George Kuchar (U.S., 1973). George Kuchar in Person. A pent-up wife heads for Oklahoma for some heaving carnal misadventures in Kuchar’s high-cholesterol, anti-budget tribute to the classic American melodramas of Sirk, Preminger, and Minnelli. Features cameos by Art Spiegelman and Curt McDowell. (108 mins)

Saturday, June 11, 2011
8:35 p.m. George Kuchar Selects: Burlesk King
Mel Chionglo (Philippines, 1999). Young men and women earn their income—and their pleasures—as “adult entertainers” in this heaving Filipino melodrama. “This candy colored and body greased soap opera of male strippers, street hookers, family values, and a bit of urban crime makes one also want to hit the streets” (George Kuchar).

Wednesday, June 15, 2011
7:00 p.m. Beyond Melodrama: Short Films by George and Mike Kuchar
George and Mike Kuchar in Person. This bawdy compilation of Kuchar tributes to Hollywood includes the classic Hold Me While I’m Naked, the lurid Pagan Rhapsody, the tasty The Secret of Wendel Samson, and more. (146 mins)

Sunday, June 19, 2011
4:30 p.m. Artist Friends: Videos by George and Mike Kuchar
George and Mike Kuchar in Person. Journeying from the Isis Oasis to New York City, the Kuchars depict friends and colleagues in this sampling of their video portraits, including the poet Marc Arthur in Opal Essence, punk rocker Kembra Pfahler in Blue Banshee, filmmakers David Sherman and Rebecca Barten in Oasis of the Pharaohs, and even their own mother in George’s classic confessional Cult of the Cubicles. (89 mins)

Sunday, June 19, 2011
6:50 p.m. Mike Kuchar Selects: Empty Canvas
Damiano Damiani (Italy, 1963). A tortured young painter falls into an affair with a radiant beauty, but must overcome not only his inability to love, but also his possessive mother, played by Bette Davis, in this Italian melodrama based on the novel by Alberto Moravia. With shorts Tryst and Dumped. (135 mins)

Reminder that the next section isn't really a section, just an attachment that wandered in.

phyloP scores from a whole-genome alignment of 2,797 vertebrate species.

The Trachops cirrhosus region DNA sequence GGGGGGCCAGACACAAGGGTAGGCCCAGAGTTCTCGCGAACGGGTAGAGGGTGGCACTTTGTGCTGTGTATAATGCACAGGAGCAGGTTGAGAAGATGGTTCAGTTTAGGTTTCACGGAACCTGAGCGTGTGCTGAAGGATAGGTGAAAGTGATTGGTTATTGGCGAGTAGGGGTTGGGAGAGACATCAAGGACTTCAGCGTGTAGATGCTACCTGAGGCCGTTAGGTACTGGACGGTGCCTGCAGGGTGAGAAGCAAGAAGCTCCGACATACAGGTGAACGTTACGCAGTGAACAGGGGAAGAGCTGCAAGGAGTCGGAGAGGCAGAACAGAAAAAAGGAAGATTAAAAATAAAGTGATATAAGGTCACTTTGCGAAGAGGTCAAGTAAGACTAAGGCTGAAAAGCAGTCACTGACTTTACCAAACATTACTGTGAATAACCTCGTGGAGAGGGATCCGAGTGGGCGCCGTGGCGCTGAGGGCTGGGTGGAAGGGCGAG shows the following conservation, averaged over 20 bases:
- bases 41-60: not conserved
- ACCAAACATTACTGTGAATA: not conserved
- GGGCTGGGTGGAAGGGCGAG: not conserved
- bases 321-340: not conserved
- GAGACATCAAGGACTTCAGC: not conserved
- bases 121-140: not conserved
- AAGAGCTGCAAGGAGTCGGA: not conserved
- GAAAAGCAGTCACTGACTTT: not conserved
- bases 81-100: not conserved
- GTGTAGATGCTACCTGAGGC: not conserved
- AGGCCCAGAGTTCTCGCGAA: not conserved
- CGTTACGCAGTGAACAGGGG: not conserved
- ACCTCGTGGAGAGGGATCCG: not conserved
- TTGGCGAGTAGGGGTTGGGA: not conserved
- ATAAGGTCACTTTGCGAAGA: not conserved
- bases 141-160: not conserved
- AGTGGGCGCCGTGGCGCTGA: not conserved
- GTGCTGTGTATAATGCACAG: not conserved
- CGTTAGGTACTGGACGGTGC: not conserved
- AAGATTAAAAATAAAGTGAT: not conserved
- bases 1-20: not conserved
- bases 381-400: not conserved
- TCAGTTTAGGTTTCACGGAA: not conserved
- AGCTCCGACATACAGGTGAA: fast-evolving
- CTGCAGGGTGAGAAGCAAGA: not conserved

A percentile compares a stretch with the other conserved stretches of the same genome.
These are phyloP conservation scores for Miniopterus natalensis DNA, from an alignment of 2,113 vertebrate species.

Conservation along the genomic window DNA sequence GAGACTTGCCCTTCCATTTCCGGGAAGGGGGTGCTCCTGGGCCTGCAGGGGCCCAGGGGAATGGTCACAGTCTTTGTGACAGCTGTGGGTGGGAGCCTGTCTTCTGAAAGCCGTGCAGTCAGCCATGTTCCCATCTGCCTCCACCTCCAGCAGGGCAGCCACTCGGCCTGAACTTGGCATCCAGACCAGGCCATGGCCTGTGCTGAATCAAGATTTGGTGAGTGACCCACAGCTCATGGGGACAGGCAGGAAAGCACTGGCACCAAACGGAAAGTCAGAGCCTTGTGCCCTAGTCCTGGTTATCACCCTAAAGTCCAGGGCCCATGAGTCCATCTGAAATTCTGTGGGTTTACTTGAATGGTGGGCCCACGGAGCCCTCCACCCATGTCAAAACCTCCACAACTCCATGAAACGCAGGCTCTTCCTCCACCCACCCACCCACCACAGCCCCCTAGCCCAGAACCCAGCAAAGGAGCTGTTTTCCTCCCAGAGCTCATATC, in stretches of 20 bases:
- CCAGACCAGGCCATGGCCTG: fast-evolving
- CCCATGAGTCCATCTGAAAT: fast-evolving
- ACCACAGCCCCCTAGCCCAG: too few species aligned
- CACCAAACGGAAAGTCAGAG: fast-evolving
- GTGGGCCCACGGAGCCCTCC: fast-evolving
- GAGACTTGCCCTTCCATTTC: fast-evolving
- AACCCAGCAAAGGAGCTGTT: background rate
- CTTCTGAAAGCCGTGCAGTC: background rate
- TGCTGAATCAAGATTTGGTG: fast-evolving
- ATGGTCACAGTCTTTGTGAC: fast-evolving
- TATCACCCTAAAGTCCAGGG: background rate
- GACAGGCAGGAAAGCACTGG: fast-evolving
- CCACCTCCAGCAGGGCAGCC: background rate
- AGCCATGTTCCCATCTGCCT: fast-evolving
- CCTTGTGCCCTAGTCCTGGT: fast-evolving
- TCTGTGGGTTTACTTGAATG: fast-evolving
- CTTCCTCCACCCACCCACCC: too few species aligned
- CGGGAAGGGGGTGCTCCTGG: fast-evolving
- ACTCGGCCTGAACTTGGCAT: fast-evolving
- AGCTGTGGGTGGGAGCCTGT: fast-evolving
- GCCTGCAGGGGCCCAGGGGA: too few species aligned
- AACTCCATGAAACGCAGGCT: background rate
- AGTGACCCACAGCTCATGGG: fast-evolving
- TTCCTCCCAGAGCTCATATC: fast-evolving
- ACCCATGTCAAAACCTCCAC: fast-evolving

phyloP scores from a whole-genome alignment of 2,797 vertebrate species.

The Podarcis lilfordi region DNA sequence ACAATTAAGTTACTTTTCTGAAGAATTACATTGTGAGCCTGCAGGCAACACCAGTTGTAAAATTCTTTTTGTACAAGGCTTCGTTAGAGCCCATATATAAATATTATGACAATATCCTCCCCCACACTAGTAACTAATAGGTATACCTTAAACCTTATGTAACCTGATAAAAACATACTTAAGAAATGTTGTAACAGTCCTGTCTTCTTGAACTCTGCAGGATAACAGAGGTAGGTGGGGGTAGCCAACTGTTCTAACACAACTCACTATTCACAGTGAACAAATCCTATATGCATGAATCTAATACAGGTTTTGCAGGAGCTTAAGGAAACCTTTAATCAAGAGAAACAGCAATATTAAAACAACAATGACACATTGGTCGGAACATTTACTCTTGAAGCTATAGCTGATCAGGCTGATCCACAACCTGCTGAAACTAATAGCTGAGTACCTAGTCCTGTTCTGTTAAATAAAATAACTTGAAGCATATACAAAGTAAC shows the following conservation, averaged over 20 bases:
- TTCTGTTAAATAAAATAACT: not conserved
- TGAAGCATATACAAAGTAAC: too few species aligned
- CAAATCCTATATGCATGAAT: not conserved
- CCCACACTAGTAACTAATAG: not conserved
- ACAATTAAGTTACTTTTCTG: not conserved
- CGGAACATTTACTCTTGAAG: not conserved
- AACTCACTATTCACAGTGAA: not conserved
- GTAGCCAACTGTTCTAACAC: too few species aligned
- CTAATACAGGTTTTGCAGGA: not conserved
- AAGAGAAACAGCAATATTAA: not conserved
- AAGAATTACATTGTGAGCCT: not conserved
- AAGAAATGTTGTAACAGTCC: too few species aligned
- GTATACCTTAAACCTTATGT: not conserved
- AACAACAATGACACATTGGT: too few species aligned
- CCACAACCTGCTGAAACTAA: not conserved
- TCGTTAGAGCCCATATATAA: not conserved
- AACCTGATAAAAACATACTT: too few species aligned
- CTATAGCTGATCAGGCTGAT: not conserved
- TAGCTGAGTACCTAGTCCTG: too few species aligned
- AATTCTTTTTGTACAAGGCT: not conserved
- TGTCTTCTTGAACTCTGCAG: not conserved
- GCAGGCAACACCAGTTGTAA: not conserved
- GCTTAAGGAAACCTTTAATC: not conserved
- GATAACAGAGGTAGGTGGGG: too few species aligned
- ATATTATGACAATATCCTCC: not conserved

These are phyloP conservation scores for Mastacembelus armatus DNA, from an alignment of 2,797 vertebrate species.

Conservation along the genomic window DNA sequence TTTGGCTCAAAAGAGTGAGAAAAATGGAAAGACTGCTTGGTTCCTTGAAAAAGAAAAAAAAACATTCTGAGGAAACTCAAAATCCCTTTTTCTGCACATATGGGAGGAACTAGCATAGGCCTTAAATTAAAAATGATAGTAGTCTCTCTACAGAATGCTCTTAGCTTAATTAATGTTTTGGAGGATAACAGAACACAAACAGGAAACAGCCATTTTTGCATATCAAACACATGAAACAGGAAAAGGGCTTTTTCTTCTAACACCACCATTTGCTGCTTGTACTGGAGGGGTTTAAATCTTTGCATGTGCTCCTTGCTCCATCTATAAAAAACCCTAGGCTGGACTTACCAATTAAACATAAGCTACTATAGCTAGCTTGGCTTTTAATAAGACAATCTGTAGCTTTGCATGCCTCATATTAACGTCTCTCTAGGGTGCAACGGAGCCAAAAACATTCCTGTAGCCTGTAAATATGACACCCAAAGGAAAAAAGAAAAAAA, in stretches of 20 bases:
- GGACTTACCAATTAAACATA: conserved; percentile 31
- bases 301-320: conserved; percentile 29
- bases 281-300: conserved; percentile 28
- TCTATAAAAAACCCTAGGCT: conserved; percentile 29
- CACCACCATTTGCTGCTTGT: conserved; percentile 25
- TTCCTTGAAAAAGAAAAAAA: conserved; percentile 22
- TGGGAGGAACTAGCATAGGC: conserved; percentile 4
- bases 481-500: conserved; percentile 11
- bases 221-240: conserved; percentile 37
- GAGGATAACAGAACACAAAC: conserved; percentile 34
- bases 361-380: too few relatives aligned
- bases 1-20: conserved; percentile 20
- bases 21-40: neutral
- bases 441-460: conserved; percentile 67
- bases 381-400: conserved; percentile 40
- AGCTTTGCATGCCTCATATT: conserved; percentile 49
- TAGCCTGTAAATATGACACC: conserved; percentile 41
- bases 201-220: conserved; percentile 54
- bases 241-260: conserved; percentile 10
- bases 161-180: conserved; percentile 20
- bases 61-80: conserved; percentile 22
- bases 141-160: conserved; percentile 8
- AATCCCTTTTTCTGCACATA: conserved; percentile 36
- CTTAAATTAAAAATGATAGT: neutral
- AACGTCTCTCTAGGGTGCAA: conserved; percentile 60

Thursday, June 23, 2011
7:00 p.m. 8mm Films by George and Mike Kuchar
George and Mike Kuchar in Conversation with Gene Youngblood. Hot from the heaving streets of their hometown, the luscious, lurid, and maniacal 8mm homemade epics of the teenage Kuchar brothers filtered Hollywood through a Bronx sieve, and inspired an American underground. Program includes The Naked and the Nude, Anita Needs Me, and more. (85 mins)

Saturday, June 25, 2011
3:30 p.m. “Secession from the Broadcast: The Internet and the Crisis of Social Control”
Lecture by Gene Youngblood. Alternative media scholar (and Kuchar expert) Gene Youngblood discusses media democracy, activism, and the Internet.

Saturday, June 25, 2011
6:00 p.m. Weather Diary 1
Introduced by Gene Youngblood. George Kuchar in Person. One man and one dog spend a month in a trailer park/motel in Oklahoma, hoping for tornadoes, but taking more pleasure in the everyday. "The tape ultimately addresses all the big questions—death, origin and family, religion—as well as the small discomforts of the body, only to reverse their order of importance” (Framework). With short Award. (101 mins)

The Cult of the Kuchars is part of our ongoing series Afterimage: Filmmakers and Critics in Conversation, which is made possible by generous funding from the Hollywood Foreign Press Association® and the continued support of the BAM/PFA Trustees. With thanks to George and Mike Kuchar, Gene Youngblood, Edith Kramer, Andrew Lampert and Amy Jo Dravitz at Anthology Film Archives, and Haden Guest at Harvard Film Archive for their assistance in making this series possible.